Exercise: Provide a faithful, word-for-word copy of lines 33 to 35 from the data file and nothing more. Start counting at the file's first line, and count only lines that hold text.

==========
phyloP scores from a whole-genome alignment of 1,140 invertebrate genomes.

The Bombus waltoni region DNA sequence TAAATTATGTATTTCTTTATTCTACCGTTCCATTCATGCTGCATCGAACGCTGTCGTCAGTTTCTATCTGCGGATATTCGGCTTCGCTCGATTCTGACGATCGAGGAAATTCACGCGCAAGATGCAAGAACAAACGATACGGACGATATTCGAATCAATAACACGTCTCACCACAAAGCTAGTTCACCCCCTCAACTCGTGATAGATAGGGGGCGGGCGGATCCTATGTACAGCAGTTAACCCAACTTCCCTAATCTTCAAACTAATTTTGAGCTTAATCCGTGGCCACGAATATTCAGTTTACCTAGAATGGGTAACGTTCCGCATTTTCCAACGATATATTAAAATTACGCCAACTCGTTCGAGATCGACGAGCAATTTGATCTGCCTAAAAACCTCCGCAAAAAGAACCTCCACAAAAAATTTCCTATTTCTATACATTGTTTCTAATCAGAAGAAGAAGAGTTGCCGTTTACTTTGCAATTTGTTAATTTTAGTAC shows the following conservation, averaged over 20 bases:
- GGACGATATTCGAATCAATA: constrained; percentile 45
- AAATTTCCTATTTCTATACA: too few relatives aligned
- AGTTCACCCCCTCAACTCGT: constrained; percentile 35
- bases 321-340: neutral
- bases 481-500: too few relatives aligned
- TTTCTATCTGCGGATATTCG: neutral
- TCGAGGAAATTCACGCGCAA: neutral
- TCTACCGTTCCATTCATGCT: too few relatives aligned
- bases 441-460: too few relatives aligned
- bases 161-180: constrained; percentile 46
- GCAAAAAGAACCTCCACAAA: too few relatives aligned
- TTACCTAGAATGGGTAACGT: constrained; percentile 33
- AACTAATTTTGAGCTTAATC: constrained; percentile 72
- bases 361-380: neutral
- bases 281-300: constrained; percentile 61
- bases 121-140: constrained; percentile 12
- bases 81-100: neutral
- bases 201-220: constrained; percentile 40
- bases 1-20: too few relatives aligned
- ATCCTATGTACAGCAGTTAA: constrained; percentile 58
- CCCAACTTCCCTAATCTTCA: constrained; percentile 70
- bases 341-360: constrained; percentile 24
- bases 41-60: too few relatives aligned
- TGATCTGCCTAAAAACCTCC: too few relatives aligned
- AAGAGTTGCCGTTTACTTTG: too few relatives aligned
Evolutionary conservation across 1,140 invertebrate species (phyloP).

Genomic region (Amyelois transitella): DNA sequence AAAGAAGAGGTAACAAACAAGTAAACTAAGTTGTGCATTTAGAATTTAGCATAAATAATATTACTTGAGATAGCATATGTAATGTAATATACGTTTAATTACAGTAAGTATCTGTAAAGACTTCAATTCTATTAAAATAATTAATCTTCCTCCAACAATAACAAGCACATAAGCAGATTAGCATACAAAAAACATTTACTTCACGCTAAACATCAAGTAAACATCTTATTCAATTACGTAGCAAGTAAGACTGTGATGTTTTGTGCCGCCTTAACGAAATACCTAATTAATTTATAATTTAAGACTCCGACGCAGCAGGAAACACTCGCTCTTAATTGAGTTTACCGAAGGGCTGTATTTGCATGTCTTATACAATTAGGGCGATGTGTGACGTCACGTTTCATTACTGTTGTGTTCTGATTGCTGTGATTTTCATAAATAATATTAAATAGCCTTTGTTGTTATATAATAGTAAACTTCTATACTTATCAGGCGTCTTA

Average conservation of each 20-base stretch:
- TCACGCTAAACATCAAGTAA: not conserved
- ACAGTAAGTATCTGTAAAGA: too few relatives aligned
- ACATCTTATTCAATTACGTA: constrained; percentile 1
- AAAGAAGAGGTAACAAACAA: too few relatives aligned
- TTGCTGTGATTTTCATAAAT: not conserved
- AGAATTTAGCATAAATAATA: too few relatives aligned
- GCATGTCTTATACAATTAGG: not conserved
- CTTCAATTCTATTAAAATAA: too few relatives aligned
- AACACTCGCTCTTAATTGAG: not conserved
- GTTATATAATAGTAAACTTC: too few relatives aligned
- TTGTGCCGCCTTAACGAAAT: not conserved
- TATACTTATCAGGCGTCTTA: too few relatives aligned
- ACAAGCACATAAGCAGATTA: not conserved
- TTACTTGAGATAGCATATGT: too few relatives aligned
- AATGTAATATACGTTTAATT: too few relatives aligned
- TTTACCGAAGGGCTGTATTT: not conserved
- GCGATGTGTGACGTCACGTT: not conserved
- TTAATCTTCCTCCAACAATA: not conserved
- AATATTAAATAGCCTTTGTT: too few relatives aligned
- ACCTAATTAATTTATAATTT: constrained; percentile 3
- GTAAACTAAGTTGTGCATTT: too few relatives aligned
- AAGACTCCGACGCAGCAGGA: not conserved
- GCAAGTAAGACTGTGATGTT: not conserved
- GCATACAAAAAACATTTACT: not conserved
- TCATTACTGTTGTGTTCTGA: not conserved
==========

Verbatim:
- ACATCTTATTCAATTACGTA: constrained; percentile 1
- AAAGAAGAGGTAACAAACAA: too few relatives aligned
- TTGCTGTGATTTTCATAAAT: not conserved